How the Movie ‘Parasite’ Confronts Native Stereotypes
Although director Bong Joon-ho wants to expose naivete toward Native American history, the representation is unevenly handled
Editor’s Note: This piece contains movie spoilers.
Everyone is talking about Parasite. For weeks, friends, co-workers, and acquaintances who know I’m into movies would excitedly ask, “Have you seen Parasite?” then give a disappointed sigh when I answered with a polite, “No.” It wasn’t until a few pals asked how I felt about the use of Native American imagery that the film really caught my interest. The first time this occurred, I paused. I hadn’t seen any trailers or read any reviews so I had no clue what Parasite was even about but I definitely wouldn’t have guessed that there would be any mention of Native Americans in a South Korean thriller.
Now that I’ve seen it, I get the hype. Parasite’s plot focuses on two families, the Parks and the Kims: The former is extremely rich while the latter is overwhelmingly poor. The Park family is gullible yet wealthy, making them susceptible to the unfortunate Kim family’s clever scheme to take over their lifestyle. The Parks are not only ignorant to hardship but they detest it, complaining about everyday tools utilized by the working class, such as public transportation, while the Kims huddle around in their tiny basement apartment, hoping to leech a Wi-Fi signal off a nearby neighbor. Since its release, Parasite has won the Palme d’Or — the top prize — at the Cannes Film Festival, received incredibly positive reviews, and broke box-office records worldwide. This globally successful blockbuster proves that the entire world is hungry for a clever critique of social issues, especially surrounding the class experience.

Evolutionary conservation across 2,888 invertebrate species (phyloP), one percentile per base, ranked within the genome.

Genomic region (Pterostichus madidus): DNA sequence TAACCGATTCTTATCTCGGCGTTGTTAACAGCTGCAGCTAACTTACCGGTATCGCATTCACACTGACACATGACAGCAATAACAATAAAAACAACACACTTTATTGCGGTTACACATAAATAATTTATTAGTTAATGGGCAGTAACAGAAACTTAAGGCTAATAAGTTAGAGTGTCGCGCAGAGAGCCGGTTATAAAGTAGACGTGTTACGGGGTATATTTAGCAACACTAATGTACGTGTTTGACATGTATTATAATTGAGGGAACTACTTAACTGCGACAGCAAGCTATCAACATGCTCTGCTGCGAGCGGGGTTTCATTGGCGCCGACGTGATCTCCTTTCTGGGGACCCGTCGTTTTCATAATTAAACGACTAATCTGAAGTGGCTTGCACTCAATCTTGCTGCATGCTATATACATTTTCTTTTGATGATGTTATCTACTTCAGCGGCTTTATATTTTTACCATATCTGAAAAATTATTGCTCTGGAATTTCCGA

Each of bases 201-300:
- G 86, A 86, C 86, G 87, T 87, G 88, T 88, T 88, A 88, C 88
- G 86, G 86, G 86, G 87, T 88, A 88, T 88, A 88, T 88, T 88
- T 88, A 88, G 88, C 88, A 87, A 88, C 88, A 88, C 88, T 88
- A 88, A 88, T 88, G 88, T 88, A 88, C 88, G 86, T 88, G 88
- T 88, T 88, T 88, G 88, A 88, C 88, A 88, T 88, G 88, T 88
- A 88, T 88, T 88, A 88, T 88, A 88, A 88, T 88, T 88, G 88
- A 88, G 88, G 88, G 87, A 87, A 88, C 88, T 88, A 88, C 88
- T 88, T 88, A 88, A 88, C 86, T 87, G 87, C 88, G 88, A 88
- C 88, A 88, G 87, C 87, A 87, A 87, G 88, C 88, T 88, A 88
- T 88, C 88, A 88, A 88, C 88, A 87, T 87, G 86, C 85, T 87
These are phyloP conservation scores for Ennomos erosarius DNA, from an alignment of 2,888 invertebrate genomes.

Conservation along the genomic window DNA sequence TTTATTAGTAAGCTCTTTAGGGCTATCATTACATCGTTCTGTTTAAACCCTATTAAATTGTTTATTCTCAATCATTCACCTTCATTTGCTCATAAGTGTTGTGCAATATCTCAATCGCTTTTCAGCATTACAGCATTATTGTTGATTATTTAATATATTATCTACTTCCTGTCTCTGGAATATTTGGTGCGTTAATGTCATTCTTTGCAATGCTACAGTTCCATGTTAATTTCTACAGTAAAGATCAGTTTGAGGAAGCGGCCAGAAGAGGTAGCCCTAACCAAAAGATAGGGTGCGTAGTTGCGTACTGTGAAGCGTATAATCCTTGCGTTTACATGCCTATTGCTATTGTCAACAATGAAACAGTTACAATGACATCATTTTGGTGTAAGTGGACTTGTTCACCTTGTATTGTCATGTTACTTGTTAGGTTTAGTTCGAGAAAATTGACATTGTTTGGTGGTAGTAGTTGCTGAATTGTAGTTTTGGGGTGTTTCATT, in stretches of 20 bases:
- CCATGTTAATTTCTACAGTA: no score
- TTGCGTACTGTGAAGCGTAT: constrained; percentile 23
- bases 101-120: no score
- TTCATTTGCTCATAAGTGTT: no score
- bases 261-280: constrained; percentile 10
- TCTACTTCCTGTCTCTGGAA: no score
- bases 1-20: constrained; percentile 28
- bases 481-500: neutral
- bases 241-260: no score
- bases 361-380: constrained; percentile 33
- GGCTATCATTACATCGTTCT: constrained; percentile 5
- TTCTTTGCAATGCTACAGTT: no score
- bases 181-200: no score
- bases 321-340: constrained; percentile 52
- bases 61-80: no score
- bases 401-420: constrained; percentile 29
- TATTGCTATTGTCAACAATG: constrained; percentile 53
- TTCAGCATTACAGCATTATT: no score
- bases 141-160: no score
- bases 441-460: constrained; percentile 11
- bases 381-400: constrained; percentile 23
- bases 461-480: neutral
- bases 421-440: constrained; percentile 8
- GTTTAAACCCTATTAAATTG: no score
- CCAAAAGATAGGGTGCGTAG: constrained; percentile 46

One major symbol that Bong places in the film to illustrate the absolute ignorance of the upper class is the young Park boy’s obsession with what the film calls the “American Indian.” As Da-song runs around the Park’s home, he wears a cheap replica of a Native American headdress and shoots arrows all around, while imitating a war chant. His mother explains that he has a “fanboy personality” and probably inherited this obsession with Native culture from his Cub Scout instructor, who is also a fanatic…